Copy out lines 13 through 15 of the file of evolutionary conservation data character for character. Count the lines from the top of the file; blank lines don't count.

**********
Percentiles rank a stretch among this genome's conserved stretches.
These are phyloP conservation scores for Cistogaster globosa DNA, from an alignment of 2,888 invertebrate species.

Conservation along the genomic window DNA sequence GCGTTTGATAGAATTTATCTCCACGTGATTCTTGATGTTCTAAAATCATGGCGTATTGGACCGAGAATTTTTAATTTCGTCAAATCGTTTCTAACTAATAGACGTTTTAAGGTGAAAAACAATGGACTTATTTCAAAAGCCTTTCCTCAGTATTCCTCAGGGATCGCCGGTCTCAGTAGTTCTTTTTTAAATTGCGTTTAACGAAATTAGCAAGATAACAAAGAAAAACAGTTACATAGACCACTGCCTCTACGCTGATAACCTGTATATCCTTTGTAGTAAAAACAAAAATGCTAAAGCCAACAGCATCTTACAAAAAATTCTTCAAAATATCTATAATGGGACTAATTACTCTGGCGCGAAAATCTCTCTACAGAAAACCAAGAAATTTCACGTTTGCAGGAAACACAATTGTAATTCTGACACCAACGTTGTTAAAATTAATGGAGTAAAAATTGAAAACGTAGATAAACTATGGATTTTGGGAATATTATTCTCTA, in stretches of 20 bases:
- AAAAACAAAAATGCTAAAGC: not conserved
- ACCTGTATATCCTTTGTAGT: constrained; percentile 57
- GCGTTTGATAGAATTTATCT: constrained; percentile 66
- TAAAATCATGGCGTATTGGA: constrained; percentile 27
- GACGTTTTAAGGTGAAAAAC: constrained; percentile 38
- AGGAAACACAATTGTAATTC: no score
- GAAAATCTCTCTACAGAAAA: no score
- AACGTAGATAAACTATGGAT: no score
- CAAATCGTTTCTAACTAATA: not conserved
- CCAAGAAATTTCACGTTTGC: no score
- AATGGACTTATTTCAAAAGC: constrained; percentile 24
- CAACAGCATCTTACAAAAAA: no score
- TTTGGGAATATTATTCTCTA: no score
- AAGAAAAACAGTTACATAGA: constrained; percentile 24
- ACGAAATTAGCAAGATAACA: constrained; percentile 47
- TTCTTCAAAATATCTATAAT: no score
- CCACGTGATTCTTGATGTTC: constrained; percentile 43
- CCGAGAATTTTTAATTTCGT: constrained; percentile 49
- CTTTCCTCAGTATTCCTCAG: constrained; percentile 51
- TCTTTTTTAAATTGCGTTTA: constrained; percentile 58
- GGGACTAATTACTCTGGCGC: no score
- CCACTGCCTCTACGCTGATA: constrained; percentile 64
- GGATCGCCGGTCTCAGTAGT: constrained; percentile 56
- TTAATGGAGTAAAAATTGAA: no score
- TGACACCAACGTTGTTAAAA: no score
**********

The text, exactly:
- CCAAGAAATTTCACGTTTGC: no score
- AATGGACTTATTTCAAAAGC: constrained; percentile 24
- CAACAGCATCTTACAAAAAA: no score